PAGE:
Pharmacist Gets 9-Year Prison Term in Deadly Meningitis Outbreak

BOSTON — The tainted injection left Rachelle Shuff with pain that requires 15 medications to manage and, she said, perhaps only two years to live.

Scott Shaw and Anna Shaw Allred had to bury their mother, Elwina Shaw, who at 77 was healthy, they said, until she got a tainted injection of a steroid and a debilitating illness followed.

And Penny Laperriere said she had suffered from post-traumatic stress disorder after watching her husband, Lyn, suffer a painful death as a result of a tainted steroid injection.

The injections were routine, often used to treat back pain. But, tainted with mold, the authorities have said, they instead sickened more than 700 people with fungal meningitis and other infections, eventually killing dozens.

 

After people affected by the faulty injections told of their grim experiences before a judge on Monday, Barry J. Cadden, the former co-owner and head pharmacist of the company that produced the injections, was sentenced to nine years in prison. Mr. Cadden had been convicted this spring on federal racketeering and fraud charges related to the outbreak, which experts have described as among the worst medicine-related public health crises in recent times.

“I will die imprisoned in my body, slowly and in anguish, and he should die in prison,” Ms. Shuff, who described the grueling regimen of treatment she is still undergoing, told Richard G. Stearns, a United States District Court judge here.

For his part, Mr. Cadden stood before the judge and apologized publicly for the first time since the illnesses began to emerge in 2012. “It breaks my heart to read about how painful their deaths were,” he said.

The situation unfolded as a slow-motion disaster, first with a few unusual meningitis cases that soon piled up — particularly in Michigan, Tennessee and Indiana. Investigators linked the cases to the New England Compounding Center, housed inside a squat brick building in Framingham, Mass., and said there were untested and nonsterile drugs as well as expired ingredients. Workers told of extensive mold.

Health officials said 13,000 people could have been injected with the contaminated medication, and many were left to cope with an excruciating wait to see whether they would develop symptoms. By October 2015, the Centers for Disease Control and Prevention counted 753 cases of illness and 64 deaths; in court here on Monday, prosecutors said the death toll was even higher: 76. Among eight survivors who spoke in court on Monday, some said they still lived with pain and had received little money from a fund intended to aid the victims.

Prosecutors said Mr. Cadden had run the pharmacy like a criminal organization, and charged him under the Racketeer Influenced and Corrupt Organizations Act, or RICO, better known for being used to prosecute members of the mob. Mr. Cadden was convicted this year of more than 50 counts of mail fraud and racketeering, but acquitted of 25 counts of second-degree murder and other charges.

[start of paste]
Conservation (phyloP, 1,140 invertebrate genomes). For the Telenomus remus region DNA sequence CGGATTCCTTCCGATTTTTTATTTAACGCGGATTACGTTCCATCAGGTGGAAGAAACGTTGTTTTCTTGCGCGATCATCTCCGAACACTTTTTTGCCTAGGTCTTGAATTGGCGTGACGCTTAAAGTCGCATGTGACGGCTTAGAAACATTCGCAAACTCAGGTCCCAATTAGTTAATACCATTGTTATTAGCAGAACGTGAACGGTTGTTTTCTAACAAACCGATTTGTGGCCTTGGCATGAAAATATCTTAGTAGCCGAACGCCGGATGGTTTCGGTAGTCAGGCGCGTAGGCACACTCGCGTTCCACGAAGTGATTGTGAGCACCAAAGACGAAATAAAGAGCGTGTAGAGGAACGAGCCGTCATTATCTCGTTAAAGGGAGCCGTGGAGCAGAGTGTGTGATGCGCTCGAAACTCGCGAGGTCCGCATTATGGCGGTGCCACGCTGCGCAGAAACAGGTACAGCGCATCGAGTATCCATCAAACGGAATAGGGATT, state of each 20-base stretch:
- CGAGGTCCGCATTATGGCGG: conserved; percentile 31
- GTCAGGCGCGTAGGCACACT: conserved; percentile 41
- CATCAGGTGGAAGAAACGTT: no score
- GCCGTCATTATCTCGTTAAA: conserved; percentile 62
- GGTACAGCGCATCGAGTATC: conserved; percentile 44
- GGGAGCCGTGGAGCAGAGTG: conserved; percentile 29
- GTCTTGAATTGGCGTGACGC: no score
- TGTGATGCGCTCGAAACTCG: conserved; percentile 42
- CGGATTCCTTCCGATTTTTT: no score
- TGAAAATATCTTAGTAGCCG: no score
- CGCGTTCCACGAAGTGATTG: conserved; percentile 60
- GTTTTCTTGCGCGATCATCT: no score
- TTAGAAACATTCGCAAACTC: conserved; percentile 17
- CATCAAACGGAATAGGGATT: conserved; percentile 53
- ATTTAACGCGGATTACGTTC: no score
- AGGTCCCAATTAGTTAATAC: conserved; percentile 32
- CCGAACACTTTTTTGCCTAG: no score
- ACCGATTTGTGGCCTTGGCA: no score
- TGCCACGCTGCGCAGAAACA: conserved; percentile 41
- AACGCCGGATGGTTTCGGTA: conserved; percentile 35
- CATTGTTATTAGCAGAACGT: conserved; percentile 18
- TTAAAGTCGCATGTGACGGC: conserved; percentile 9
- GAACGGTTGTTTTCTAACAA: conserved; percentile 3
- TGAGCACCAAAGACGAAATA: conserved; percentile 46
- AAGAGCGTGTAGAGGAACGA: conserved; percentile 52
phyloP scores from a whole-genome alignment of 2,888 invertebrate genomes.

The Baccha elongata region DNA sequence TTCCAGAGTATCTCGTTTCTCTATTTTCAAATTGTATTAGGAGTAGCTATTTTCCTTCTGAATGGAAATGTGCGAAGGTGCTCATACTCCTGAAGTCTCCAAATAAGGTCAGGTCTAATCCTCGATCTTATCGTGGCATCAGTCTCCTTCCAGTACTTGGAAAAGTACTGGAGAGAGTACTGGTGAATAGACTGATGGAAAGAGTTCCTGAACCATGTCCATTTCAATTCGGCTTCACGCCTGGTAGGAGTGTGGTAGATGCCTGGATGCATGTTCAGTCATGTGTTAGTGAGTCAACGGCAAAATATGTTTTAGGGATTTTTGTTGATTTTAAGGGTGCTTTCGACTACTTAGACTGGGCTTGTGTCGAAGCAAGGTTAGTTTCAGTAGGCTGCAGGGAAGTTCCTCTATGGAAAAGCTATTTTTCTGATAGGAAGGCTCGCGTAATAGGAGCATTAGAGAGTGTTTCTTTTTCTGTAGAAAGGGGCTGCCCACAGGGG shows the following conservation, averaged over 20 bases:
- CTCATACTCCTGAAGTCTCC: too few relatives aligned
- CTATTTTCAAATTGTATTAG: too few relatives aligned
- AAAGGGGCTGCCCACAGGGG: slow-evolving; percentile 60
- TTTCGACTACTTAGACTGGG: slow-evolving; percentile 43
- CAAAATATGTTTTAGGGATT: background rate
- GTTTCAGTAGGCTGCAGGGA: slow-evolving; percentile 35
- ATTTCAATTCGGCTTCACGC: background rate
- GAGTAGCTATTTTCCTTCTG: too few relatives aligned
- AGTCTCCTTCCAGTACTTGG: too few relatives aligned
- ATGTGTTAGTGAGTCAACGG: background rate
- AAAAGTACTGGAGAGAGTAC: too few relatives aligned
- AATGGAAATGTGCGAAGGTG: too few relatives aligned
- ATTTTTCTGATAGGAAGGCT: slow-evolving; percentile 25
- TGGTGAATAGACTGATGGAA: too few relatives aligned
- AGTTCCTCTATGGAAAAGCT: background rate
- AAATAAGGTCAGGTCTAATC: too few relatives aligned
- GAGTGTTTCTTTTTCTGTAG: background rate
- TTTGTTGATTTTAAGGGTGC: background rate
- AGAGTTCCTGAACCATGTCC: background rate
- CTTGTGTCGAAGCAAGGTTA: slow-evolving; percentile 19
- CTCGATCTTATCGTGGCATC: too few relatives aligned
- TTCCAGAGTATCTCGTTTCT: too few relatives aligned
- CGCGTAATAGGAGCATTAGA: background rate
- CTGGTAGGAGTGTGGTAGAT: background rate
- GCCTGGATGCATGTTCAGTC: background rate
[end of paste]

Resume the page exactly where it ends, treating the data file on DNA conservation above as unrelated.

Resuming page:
An aberration on the verdict slip, however, has raised new questions about the trial outcome. The jurors seemed to write that most of them had wanted to convict Mr. Cadden on many of the murder charges and some had wanted acquit him — suggesting that they fell short of the unanimous agreement required of a jury’s decision.

Prosecutors urged the judge to consider the issue while determining Mr. Cadden’s sentence, and requested a 35-year prison term.

“Mold was blooming in his clean room and he did nothing about it,” said Amanda Strachan, a prosecutor. “He put tens of thousands of people at risk after those fungal blooms because he just didn’t care.”

But Mr. Cadden’s lead defense lawyer, Bruce Singal, asked for a three-year term. Mr. Singal noted that Mr. Cadden was convicted on mail fraud — not on more serious charges — and said he should be sentenced for the convictions alone.

“It’s a tragic, tragic outbreak,” Mr. Singal said, but he added, “Mr. Cadden stands here acquitted of all 25 counts of murder.”

The case drew attention to the loosely regulated world of compounding pharmacies, which mix drugs at lower prices than large drug manufacturers. After the outbreak, Massachusetts passed stronger rules on safety and quality. Congress passed new federal regulations, but experts said they made key provisions voluntary, meaning the prevention of another outbreak cannot be assured.

“We’ve done very little to make sure that this won’t happen again,” said Kevin Outterson, a law professor at Boston University.

Some of the people who were sickened or had relatives who died urged Judge Stearns to give the maximum allowable punishment as a deterrent to other compounding pharmacies.

Ms. Allred, the daughter of Elwina Shaw, said, “I would have liked to see him get longer.” But, she added, “nothing they give him would have ever brought her back.”

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